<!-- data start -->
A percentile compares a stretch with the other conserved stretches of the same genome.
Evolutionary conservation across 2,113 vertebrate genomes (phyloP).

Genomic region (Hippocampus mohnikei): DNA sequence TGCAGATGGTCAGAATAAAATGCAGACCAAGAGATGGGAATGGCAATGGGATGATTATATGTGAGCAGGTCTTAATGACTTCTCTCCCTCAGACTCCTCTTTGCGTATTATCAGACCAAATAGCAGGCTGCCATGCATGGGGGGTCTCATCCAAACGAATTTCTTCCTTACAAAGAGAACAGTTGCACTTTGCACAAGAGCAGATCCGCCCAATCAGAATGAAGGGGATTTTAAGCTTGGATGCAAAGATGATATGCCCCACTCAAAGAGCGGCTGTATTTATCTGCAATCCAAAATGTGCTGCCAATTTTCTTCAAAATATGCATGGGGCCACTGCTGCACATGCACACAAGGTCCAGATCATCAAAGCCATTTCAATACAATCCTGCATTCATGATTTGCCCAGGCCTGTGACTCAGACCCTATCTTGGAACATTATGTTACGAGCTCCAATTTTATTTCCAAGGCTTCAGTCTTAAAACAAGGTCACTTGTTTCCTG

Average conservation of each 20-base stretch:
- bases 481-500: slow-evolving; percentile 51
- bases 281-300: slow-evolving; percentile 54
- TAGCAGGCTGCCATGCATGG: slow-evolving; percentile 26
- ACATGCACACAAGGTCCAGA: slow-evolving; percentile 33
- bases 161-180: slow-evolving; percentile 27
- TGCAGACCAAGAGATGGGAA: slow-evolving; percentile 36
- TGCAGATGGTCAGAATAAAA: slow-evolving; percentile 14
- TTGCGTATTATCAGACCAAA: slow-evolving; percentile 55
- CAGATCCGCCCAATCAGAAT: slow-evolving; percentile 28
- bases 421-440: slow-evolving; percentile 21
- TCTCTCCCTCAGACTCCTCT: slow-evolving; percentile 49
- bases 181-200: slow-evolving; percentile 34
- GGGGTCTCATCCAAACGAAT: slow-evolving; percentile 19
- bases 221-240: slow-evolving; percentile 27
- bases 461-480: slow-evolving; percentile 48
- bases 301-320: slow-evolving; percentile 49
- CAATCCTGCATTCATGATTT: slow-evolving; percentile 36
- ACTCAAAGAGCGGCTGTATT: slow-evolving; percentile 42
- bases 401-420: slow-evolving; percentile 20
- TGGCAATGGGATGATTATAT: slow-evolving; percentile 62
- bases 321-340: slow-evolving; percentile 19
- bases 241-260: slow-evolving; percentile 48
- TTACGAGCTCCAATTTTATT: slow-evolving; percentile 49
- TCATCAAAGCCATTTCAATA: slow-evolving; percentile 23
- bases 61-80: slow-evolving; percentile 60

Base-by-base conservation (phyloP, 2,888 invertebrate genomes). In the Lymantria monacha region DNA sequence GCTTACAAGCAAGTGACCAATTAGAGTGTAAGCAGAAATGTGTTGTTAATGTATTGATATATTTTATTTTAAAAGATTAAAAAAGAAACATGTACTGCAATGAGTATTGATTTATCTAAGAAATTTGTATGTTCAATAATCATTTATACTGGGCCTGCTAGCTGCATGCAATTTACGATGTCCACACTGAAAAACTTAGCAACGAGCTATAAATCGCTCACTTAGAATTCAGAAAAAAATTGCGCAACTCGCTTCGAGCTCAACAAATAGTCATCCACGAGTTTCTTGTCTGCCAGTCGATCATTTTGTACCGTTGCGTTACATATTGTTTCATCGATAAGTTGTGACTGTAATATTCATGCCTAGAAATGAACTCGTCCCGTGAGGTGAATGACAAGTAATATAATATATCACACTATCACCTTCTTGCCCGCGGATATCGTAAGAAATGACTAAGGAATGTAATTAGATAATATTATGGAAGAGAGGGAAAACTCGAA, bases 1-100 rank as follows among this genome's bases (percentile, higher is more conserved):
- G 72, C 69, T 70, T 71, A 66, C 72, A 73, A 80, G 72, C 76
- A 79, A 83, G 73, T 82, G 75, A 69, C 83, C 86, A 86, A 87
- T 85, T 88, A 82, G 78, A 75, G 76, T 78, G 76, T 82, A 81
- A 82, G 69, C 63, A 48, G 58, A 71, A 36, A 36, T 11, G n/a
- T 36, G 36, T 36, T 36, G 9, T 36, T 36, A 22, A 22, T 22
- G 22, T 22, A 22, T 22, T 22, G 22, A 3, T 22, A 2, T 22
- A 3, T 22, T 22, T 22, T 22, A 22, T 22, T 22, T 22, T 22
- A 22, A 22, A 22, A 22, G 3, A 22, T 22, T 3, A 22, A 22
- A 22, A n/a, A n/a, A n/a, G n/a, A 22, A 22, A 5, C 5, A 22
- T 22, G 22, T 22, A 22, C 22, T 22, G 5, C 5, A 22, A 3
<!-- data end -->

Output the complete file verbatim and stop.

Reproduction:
A percentile compares a stretch with the other conserved stretches of the same genome.
Evolutionary conservation across 2,113 vertebrate genomes (phyloP).

Genomic region (Hippocampus mohnikei): DNA sequence TGCAGATGGTCAGAATAAAATGCAGACCAAGAGATGGGAATGGCAATGGGATGATTATATGTGAGCAGGTCTTAATGACTTCTCTCCCTCAGACTCCTCTTTGCGTATTATCAGACCAAATAGCAGGCTGCCATGCATGGGGGGTCTCATCCAAACGAATTTCTTCCTTACAAAGAGAACAGTTGCACTTTGCACAAGAGCAGATCCGCCCAATCAGAATGAAGGGGATTTTAAGCTTGGATGCAAAGATGATATGCCCCACTCAAAGAGCGGCTGTATTTATCTGCAATCCAAAATGTGCTGCCAATTTTCTTCAAAATATGCATGGGGCCACTGCTGCACATGCACACAAGGTCCAGATCATCAAAGCCATTTCAATACAATCCTGCATTCATGATTTGCCCAGGCCTGTGACTCAGACCCTATCTTGGAACATTATGTTACGAGCTCCAATTTTATTTCCAAGGCTTCAGTCTTAAAACAAGGTCACTTGTTTCCTG

Average conservation of each 20-base stretch:
- bases 481-500: slow-evolving; percentile 51
- bases 281-300: slow-evolving; percentile 54
- TAGCAGGCTGCCATGCATGG: slow-evolving; percentile 26
- ACATGCACACAAGGTCCAGA: slow-evolving; percentile 33
- bases 161-180: slow-evolving; percentile 27
- TGCAGACCAAGAGATGGGAA: slow-evolving; percentile 36
- TGCAGATGGTCAGAATAAAA: slow-evolving; percentile 14
- TTGCGTATTATCAGACCAAA: slow-evolving; percentile 55
- CAGATCCGCCCAATCAGAAT: slow-evolving; percentile 28
- bases 421-440: slow-evolving; percentile 21
- TCTCTCCCTCAGACTCCTCT: slow-evolving; percentile 49
- bases 181-200: slow-evolving; percentile 34
- GGGGTCTCATCCAAACGAAT: slow-evolving; percentile 19
- bases 221-240: slow-evolving; percentile 27
- bases 461-480: slow-evolving; percentile 48
- bases 301-320: slow-evolving; percentile 49
- CAATCCTGCATTCATGATTT: slow-evolving; percentile 36
- ACTCAAAGAGCGGCTGTATT: slow-evolving; percentile 42
- bases 401-420: slow-evolving; percentile 20
- TGGCAATGGGATGATTATAT: slow-evolving; percentile 62
- bases 321-340: slow-evolving; percentile 19
- bases 241-260: slow-evolving; percentile 48
- TTACGAGCTCCAATTTTATT: slow-evolving; percentile 49
- TCATCAAAGCCATTTCAATA: slow-evolving; percentile 23
- bases 61-80: slow-evolving; percentile 60

Base-by-base conservation (phyloP, 2,888 invertebrate genomes). In the Lymantria monacha region DNA sequence GCTTACAAGCAAGTGACCAATTAGAGTGTAAGCAGAAATGTGTTGTTAATGTATTGATATATTTTATTTTAAAAGATTAAAAAAGAAACATGTACTGCAATGAGTATTGATTTATCTAAGAAATTTGTATGTTCAATAATCATTTATACTGGGCCTGCTAGCTGCATGCAATTTACGATGTCCACACTGAAAAACTTAGCAACGAGCTATAAATCGCTCACTTAGAATTCAGAAAAAAATTGCGCAACTCGCTTCGAGCTCAACAAATAGTCATCCACGAGTTTCTTGTCTGCCAGTCGATCATTTTGTACCGTTGCGTTACATATTGTTTCATCGATAAGTTGTGACTGTAATATTCATGCCTAGAAATGAACTCGTCCCGTGAGGTGAATGACAAGTAATATAATATATCACACTATCACCTTCTTGCCCGCGGATATCGTAAGAAATGACTAAGGAATGTAATTAGATAATATTATGGAAGAGAGGGAAAACTCGAA, bases 1-100 rank as follows among this genome's bases (percentile, higher is more conserved):
- G 72, C 69, T 70, T 71, A 66, C 72, A 73, A 80, G 72, C 76
- A 79, A 83, G 73, T 82, G 75, A 69, C 83, C 86, A 86, A 87
- T 85, T 88, A 82, G 78, A 75, G 76, T 78, G 76, T 82, A 81
- A 82, G 69, C 63, A 48, G 58, A 71, A 36, A 36, T 11, G n/a
- T 36, G 36, T 36, T 36, G 9, T 36, T 36, A 22, A 22, T 22
- G 22, T 22, A 22, T 22, T 22, G 22, A 3, T 22, A 2, T 22
- A 3, T 22, T 22, T 22, T 22, A 22, T 22, T 22, T 22, T 22
- A 22, A 22, A 22, A 22, G 3, A 22, T 22, T 3, A 22, A 22
- A 22, A n/a, A n/a, A n/a, G n/a, A 22, A 22, A 5, C 5, A 22
- T 22, G 22, T 22, A 22, C 22, T 22, G 5, C 5, A 22, A 3